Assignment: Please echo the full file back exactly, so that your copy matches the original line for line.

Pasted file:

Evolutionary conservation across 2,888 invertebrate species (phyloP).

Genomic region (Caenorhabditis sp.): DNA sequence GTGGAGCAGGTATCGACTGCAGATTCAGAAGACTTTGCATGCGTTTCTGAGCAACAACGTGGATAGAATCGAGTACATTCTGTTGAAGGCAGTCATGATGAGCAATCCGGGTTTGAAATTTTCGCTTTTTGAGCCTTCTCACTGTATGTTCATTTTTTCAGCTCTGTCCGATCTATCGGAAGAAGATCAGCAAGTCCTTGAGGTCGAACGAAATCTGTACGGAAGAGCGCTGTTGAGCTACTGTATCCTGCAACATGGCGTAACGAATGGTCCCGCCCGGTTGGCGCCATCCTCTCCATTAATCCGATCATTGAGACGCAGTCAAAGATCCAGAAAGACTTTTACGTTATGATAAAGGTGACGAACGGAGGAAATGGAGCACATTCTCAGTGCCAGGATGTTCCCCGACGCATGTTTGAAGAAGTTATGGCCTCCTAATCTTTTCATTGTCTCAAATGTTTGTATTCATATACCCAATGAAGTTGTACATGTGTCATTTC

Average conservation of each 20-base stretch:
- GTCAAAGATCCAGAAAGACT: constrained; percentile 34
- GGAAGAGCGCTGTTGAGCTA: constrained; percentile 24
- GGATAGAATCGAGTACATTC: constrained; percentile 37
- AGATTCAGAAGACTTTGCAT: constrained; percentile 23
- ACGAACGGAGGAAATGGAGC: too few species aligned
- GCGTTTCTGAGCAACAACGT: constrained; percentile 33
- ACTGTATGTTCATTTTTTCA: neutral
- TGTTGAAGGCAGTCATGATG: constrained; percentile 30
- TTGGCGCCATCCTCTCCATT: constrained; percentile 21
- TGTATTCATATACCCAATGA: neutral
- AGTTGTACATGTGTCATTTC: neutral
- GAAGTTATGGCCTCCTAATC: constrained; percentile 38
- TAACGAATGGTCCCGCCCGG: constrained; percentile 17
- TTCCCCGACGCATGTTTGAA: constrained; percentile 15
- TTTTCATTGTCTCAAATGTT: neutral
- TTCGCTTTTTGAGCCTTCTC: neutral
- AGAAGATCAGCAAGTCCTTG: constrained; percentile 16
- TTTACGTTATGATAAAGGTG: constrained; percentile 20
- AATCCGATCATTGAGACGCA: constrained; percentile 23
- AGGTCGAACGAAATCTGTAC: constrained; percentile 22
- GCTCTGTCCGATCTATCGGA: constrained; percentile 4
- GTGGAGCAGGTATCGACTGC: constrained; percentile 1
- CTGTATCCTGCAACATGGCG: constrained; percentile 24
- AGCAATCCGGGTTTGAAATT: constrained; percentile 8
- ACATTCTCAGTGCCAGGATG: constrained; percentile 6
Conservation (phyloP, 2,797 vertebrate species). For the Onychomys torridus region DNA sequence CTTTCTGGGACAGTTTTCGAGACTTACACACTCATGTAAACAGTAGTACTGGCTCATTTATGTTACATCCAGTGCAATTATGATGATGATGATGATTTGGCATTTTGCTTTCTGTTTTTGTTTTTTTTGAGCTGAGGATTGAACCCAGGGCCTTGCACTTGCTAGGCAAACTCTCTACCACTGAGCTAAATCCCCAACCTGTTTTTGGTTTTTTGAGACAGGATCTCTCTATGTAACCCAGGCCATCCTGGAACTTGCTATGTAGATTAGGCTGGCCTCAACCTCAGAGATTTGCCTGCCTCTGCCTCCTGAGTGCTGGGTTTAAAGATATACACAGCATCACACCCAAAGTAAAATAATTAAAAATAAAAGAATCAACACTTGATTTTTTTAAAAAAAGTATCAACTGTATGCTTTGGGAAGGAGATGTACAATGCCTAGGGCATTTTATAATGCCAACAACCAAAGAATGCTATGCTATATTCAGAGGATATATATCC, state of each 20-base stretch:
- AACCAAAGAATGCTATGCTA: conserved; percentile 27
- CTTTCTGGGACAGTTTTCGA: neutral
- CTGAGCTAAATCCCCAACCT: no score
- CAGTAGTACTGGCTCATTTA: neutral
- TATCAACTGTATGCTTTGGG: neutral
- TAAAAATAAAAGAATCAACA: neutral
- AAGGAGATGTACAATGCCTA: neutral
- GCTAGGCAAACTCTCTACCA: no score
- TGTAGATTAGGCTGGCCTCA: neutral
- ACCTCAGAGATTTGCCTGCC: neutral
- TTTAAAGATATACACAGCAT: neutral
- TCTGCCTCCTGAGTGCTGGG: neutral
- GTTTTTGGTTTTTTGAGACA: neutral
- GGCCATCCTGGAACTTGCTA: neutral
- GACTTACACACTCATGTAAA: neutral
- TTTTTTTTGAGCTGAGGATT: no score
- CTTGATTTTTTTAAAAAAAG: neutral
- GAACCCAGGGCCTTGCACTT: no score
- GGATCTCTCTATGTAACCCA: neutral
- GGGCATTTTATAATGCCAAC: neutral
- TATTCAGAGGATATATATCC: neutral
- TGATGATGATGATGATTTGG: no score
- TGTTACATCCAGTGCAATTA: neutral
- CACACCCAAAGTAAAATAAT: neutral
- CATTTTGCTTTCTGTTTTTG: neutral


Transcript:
Evolutionary conservation across 2,888 invertebrate species (phyloP).

Genomic region (Caenorhabditis sp.): DNA sequence GTGGAGCAGGTATCGACTGCAGATTCAGAAGACTTTGCATGCGTTTCTGAGCAACAACGTGGATAGAATCGAGTACATTCTGTTGAAGGCAGTCATGATGAGCAATCCGGGTTTGAAATTTTCGCTTTTTGAGCCTTCTCACTGTATGTTCATTTTTTCAGCTCTGTCCGATCTATCGGAAGAAGATCAGCAAGTCCTTGAGGTCGAACGAAATCTGTACGGAAGAGCGCTGTTGAGCTACTGTATCCTGCAACATGGCGTAACGAATGGTCCCGCCCGGTTGGCGCCATCCTCTCCATTAATCCGATCATTGAGACGCAGTCAAAGATCCAGAAAGACTTTTACGTTATGATAAAGGTGACGAACGGAGGAAATGGAGCACATTCTCAGTGCCAGGATGTTCCCCGACGCATGTTTGAAGAAGTTATGGCCTCCTAATCTTTTCATTGTCTCAAATGTTTGTATTCATATACCCAATGAAGTTGTACATGTGTCATTTC

Average conservation of each 20-base stretch:
- GTCAAAGATCCAGAAAGACT: constrained; percentile 34
- GGAAGAGCGCTGTTGAGCTA: constrained; percentile 24
- GGATAGAATCGAGTACATTC: constrained; percentile 37
- AGATTCAGAAGACTTTGCAT: constrained; percentile 23
- ACGAACGGAGGAAATGGAGC: too few species aligned
- GCGTTTCTGAGCAACAACGT: constrained; percentile 33
- ACTGTATGTTCATTTTTTCA: neutral
- TGTTGAAGGCAGTCATGATG: constrained; percentile 30
- TTGGCGCCATCCTCTCCATT: constrained; percentile 21
- TGTATTCATATACCCAATGA: neutral
- AGTTGTACATGTGTCATTTC: neutral
- GAAGTTATGGCCTCCTAATC: constrained; percentile 38
- TAACGAATGGTCCCGCCCGG: constrained; percentile 17
- TTCCCCGACGCATGTTTGAA: constrained; percentile 15
- TTTTCATTGTCTCAAATGTT: neutral
- TTCGCTTTTTGAGCCTTCTC: neutral
- AGAAGATCAGCAAGTCCTTG: constrained; percentile 16
- TTTACGTTATGATAAAGGTG: constrained; percentile 20
- AATCCGATCATTGAGACGCA: constrained; percentile 23
- AGGTCGAACGAAATCTGTAC: constrained; percentile 22
- GCTCTGTCCGATCTATCGGA: constrained; percentile 4
- GTGGAGCAGGTATCGACTGC: constrained; percentile 1
- CTGTATCCTGCAACATGGCG: constrained; percentile 24
- AGCAATCCGGGTTTGAAATT: constrained; percentile 8
- ACATTCTCAGTGCCAGGATG: constrained; percentile 6
Conservation (phyloP, 2,797 vertebrate species). For the Onychomys torridus region DNA sequence CTTTCTGGGACAGTTTTCGAGACTTACACACTCATGTAAACAGTAGTACTGGCTCATTTATGTTACATCCAGTGCAATTATGATGATGATGATGATTTGGCATTTTGCTTTCTGTTTTTGTTTTTTTTGAGCTGAGGATTGAACCCAGGGCCTTGCACTTGCTAGGCAAACTCTCTACCACTGAGCTAAATCCCCAACCTGTTTTTGGTTTTTTGAGACAGGATCTCTCTATGTAACCCAGGCCATCCTGGAACTTGCTATGTAGATTAGGCTGGCCTCAACCTCAGAGATTTGCCTGCCTCTGCCTCCTGAGTGCTGGGTTTAAAGATATACACAGCATCACACCCAAAGTAAAATAATTAAAAATAAAAGAATCAACACTTGATTTTTTTAAAAAAAGTATCAACTGTATGCTTTGGGAAGGAGATGTACAATGCCTAGGGCATTTTATAATGCCAACAACCAAAGAATGCTATGCTATATTCAGAGGATATATATCC, state of each 20-base stretch:
- AACCAAAGAATGCTATGCTA: conserved; percentile 27
- CTTTCTGGGACAGTTTTCGA: neutral
- CTGAGCTAAATCCCCAACCT: no score
- CAGTAGTACTGGCTCATTTA: neutral
- TATCAACTGTATGCTTTGGG: neutral
- TAAAAATAAAAGAATCAACA: neutral
- AAGGAGATGTACAATGCCTA: neutral
- GCTAGGCAAACTCTCTACCA: no score
- TGTAGATTAGGCTGGCCTCA: neutral
- ACCTCAGAGATTTGCCTGCC: neutral
- TTTAAAGATATACACAGCAT: neutral
- TCTGCCTCCTGAGTGCTGGG: neutral
- GTTTTTGGTTTTTTGAGACA: neutral
- GGCCATCCTGGAACTTGCTA: neutral
- GACTTACACACTCATGTAAA: neutral
- TTTTTTTTGAGCTGAGGATT: no score
- CTTGATTTTTTTAAAAAAAG: neutral
- GAACCCAGGGCCTTGCACTT: no score
- GGATCTCTCTATGTAACCCA: neutral
- GGGCATTTTATAATGCCAAC: neutral
- TATTCAGAGGATATATATCC: neutral
- TGATGATGATGATGATTTGG: no score
- TGTTACATCCAGTGCAATTA: neutral
- CACACCCAAAGTAAAATAAT: neutral
- CATTTTGCTTTCTGTTTTTG: neutral